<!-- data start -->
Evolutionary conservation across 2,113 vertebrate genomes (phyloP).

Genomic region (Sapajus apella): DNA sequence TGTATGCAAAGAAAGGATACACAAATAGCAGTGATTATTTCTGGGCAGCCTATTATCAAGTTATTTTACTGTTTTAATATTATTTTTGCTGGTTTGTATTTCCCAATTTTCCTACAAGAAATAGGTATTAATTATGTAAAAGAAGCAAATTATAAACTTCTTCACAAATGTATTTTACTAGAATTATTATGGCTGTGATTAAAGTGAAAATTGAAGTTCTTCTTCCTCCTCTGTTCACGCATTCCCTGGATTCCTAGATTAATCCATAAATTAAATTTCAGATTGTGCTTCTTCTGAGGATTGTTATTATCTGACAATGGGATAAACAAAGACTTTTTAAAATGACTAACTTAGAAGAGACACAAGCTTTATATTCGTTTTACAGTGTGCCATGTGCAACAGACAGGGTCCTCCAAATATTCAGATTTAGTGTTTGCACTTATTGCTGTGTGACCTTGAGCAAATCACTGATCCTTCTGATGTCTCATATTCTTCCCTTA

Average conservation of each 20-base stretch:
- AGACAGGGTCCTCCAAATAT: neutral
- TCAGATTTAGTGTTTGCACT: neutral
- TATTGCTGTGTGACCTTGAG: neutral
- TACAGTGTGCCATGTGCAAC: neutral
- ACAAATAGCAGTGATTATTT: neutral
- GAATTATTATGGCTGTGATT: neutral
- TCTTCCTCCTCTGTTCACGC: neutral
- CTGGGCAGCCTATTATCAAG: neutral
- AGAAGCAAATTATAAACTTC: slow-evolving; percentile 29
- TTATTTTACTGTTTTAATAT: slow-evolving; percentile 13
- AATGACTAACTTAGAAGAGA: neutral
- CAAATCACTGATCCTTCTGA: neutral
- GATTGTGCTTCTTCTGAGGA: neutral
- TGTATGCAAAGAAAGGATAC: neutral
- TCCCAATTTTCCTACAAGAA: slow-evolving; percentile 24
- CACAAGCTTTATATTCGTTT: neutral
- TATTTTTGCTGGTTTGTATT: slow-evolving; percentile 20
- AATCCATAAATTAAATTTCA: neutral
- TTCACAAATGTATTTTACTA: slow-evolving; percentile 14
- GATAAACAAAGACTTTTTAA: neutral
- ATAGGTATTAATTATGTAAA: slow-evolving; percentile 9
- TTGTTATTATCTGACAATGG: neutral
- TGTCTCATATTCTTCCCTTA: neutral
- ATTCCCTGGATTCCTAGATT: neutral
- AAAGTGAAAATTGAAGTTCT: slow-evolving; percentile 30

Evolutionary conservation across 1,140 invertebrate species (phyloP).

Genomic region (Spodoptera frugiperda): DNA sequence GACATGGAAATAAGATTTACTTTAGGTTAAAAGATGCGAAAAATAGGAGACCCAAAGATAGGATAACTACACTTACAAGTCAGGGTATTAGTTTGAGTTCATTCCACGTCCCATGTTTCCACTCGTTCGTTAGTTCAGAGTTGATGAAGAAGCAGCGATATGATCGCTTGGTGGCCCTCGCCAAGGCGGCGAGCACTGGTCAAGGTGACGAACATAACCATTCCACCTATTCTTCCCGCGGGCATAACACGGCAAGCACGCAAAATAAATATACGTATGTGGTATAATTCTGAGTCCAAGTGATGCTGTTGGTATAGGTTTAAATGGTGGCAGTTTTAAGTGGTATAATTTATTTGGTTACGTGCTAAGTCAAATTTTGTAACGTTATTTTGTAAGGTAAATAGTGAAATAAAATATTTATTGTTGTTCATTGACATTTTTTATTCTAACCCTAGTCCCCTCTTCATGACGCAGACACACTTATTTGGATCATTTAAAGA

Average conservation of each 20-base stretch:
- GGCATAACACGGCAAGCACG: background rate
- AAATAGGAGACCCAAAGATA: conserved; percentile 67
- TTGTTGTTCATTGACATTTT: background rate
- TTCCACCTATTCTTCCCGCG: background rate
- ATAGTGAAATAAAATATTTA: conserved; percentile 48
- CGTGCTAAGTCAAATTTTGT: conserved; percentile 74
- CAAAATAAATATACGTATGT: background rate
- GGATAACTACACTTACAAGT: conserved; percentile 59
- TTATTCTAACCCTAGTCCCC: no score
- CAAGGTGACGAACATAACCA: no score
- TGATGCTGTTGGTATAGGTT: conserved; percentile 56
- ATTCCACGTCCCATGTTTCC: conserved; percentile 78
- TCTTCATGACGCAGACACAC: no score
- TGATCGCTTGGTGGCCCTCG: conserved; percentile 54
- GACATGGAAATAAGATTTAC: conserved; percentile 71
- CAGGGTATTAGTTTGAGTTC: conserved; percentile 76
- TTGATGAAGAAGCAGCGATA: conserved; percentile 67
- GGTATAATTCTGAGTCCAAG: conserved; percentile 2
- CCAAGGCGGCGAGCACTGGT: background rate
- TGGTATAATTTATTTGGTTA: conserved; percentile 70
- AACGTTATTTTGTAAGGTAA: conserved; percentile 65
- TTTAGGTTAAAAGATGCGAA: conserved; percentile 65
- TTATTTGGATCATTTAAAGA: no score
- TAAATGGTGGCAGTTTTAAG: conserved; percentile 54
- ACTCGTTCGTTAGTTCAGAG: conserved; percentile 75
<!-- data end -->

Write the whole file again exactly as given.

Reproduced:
Evolutionary conservation across 2,113 vertebrate genomes (phyloP).

Genomic region (Sapajus apella): DNA sequence TGTATGCAAAGAAAGGATACACAAATAGCAGTGATTATTTCTGGGCAGCCTATTATCAAGTTATTTTACTGTTTTAATATTATTTTTGCTGGTTTGTATTTCCCAATTTTCCTACAAGAAATAGGTATTAATTATGTAAAAGAAGCAAATTATAAACTTCTTCACAAATGTATTTTACTAGAATTATTATGGCTGTGATTAAAGTGAAAATTGAAGTTCTTCTTCCTCCTCTGTTCACGCATTCCCTGGATTCCTAGATTAATCCATAAATTAAATTTCAGATTGTGCTTCTTCTGAGGATTGTTATTATCTGACAATGGGATAAACAAAGACTTTTTAAAATGACTAACTTAGAAGAGACACAAGCTTTATATTCGTTTTACAGTGTGCCATGTGCAACAGACAGGGTCCTCCAAATATTCAGATTTAGTGTTTGCACTTATTGCTGTGTGACCTTGAGCAAATCACTGATCCTTCTGATGTCTCATATTCTTCCCTTA

Average conservation of each 20-base stretch:
- AGACAGGGTCCTCCAAATAT: neutral
- TCAGATTTAGTGTTTGCACT: neutral
- TATTGCTGTGTGACCTTGAG: neutral
- TACAGTGTGCCATGTGCAAC: neutral
- ACAAATAGCAGTGATTATTT: neutral
- GAATTATTATGGCTGTGATT: neutral
- TCTTCCTCCTCTGTTCACGC: neutral
- CTGGGCAGCCTATTATCAAG: neutral
- AGAAGCAAATTATAAACTTC: slow-evolving; percentile 29
- TTATTTTACTGTTTTAATAT: slow-evolving; percentile 13
- AATGACTAACTTAGAAGAGA: neutral
- CAAATCACTGATCCTTCTGA: neutral
- GATTGTGCTTCTTCTGAGGA: neutral
- TGTATGCAAAGAAAGGATAC: neutral
- TCCCAATTTTCCTACAAGAA: slow-evolving; percentile 24
- CACAAGCTTTATATTCGTTT: neutral
- TATTTTTGCTGGTTTGTATT: slow-evolving; percentile 20
- AATCCATAAATTAAATTTCA: neutral
- TTCACAAATGTATTTTACTA: slow-evolving; percentile 14
- GATAAACAAAGACTTTTTAA: neutral
- ATAGGTATTAATTATGTAAA: slow-evolving; percentile 9
- TTGTTATTATCTGACAATGG: neutral
- TGTCTCATATTCTTCCCTTA: neutral
- ATTCCCTGGATTCCTAGATT: neutral
- AAAGTGAAAATTGAAGTTCT: slow-evolving; percentile 30

Evolutionary conservation across 1,140 invertebrate species (phyloP).

Genomic region (Spodoptera frugiperda): DNA sequence GACATGGAAATAAGATTTACTTTAGGTTAAAAGATGCGAAAAATAGGAGACCCAAAGATAGGATAACTACACTTACAAGTCAGGGTATTAGTTTGAGTTCATTCCACGTCCCATGTTTCCACTCGTTCGTTAGTTCAGAGTTGATGAAGAAGCAGCGATATGATCGCTTGGTGGCCCTCGCCAAGGCGGCGAGCACTGGTCAAGGTGACGAACATAACCATTCCACCTATTCTTCCCGCGGGCATAACACGGCAAGCACGCAAAATAAATATACGTATGTGGTATAATTCTGAGTCCAAGTGATGCTGTTGGTATAGGTTTAAATGGTGGCAGTTTTAAGTGGTATAATTTATTTGGTTACGTGCTAAGTCAAATTTTGTAACGTTATTTTGTAAGGTAAATAGTGAAATAAAATATTTATTGTTGTTCATTGACATTTTTTATTCTAACCCTAGTCCCCTCTTCATGACGCAGACACACTTATTTGGATCATTTAAAGA

Average conservation of each 20-base stretch:
- GGCATAACACGGCAAGCACG: background rate
- AAATAGGAGACCCAAAGATA: conserved; percentile 67
- TTGTTGTTCATTGACATTTT: background rate
- TTCCACCTATTCTTCCCGCG: background rate
- ATAGTGAAATAAAATATTTA: conserved; percentile 48
- CGTGCTAAGTCAAATTTTGT: conserved; percentile 74
- CAAAATAAATATACGTATGT: background rate
- GGATAACTACACTTACAAGT: conserved; percentile 59
- TTATTCTAACCCTAGTCCCC: no score
- CAAGGTGACGAACATAACCA: no score
- TGATGCTGTTGGTATAGGTT: conserved; percentile 56
- ATTCCACGTCCCATGTTTCC: conserved; percentile 78
- TCTTCATGACGCAGACACAC: no score
- TGATCGCTTGGTGGCCCTCG: conserved; percentile 54
- GACATGGAAATAAGATTTAC: conserved; percentile 71
- CAGGGTATTAGTTTGAGTTC: conserved; percentile 76
- TTGATGAAGAAGCAGCGATA: conserved; percentile 67
- GGTATAATTCTGAGTCCAAG: conserved; percentile 2
- CCAAGGCGGCGAGCACTGGT: background rate
- TGGTATAATTTATTTGGTTA: conserved; percentile 70
- AACGTTATTTTGTAAGGTAA: conserved; percentile 65
- TTTAGGTTAAAAGATGCGAA: conserved; percentile 65
- TTATTTGGATCATTTAAAGA: no score
- TAAATGGTGGCAGTTTTAAG: conserved; percentile 54
- ACTCGTTCGTTAGTTCAGAG: conserved; percentile 75